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My father was diagnosed with prostate cancer in 1994, when he was 65 and I was 29. There is no question that my first reaction upon hearing the news was outright fear. To some extent, it was news I found hard to believe, but when I did think about it, I was afraid. I also did not, at least in the beginning, seek out too much information on the subject of prostate cancer — it seemed that to do so was to admit it was all real. However, as soon as we found out about my father’s cancer, it seemed that it was all around me: my uncle (my father’s younger brother) was diagnosed soon after, and I found out that my (then new) boyfriend’s father had recently had surgery to remove his prostate.
by Leah Carson
The message from my husband Ben on my answering machine at work said : “It’s cancer. I will probably need surgery, which will result in 95% temporary incontinence and a significant chance of erectile dysfunction, depending on the outcome of surgery. With surgery, my prognosis for cure is about 85%.” My husband has always believed in being honest, but this time, he had outdone himself. I have been a health care professional for many years, yet nothing in my career spared me from the waves of feelings and emotions that rushed over me. I felt a fear for my husband’s survival. I had thoughts of him suffering physically, and emotionally. Questions about our future ran through my thoughts. How would we absorb the impact of this experience?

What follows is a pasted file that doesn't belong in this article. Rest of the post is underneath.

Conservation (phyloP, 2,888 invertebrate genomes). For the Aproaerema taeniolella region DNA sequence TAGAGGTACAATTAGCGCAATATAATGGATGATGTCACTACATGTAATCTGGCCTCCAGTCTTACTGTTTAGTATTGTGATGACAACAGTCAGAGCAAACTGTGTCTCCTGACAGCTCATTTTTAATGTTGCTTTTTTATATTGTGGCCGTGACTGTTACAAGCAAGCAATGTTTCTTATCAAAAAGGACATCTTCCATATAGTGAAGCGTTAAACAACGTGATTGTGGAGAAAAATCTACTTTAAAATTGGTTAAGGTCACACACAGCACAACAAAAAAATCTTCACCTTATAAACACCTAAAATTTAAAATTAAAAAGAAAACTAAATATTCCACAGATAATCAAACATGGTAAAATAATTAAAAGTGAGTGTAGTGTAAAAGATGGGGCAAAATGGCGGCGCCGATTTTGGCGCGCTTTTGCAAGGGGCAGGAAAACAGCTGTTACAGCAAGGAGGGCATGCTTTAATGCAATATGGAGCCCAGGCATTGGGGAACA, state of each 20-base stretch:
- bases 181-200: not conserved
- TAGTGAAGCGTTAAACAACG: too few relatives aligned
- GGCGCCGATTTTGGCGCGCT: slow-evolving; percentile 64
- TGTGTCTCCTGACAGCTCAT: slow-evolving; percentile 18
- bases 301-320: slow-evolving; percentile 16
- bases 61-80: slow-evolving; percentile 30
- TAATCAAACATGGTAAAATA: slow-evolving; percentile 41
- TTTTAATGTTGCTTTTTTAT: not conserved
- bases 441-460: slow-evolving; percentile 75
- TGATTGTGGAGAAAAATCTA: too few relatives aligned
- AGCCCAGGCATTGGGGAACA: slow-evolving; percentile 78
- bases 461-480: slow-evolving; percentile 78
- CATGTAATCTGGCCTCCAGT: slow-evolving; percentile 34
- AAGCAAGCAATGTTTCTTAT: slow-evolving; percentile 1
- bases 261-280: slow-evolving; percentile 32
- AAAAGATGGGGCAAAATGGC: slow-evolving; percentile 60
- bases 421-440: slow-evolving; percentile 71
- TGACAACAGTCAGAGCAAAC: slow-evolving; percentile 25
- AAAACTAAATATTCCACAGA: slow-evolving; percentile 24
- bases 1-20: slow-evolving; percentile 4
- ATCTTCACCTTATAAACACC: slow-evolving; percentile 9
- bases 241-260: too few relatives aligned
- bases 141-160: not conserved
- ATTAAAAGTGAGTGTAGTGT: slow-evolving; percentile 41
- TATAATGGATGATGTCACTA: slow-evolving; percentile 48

by Line Gignac Burns
The journey I have had to take with my husband over the past few years has been incredibly instructive and formative. Together, we had to discover the different steps to take with specialists as we learned to deal with my husband’s disease. Our experiences and discoveries all led to the same conclusion: that prevention was key.
It’s prevention that saves and prolongs lives — that ‘s the most important lesson we’ve learned. The two of us also learned that we could get far more accomplished together than was possible for my husband on his own. You have to lend a hand, share what you learn, and enable others to benefit in order to create a stronger community better equipped to fight disease. We are all part of the same community, the human race, and we must help each other if we are to strengthen and prolong our lives.
Here’s wishing you all a good life!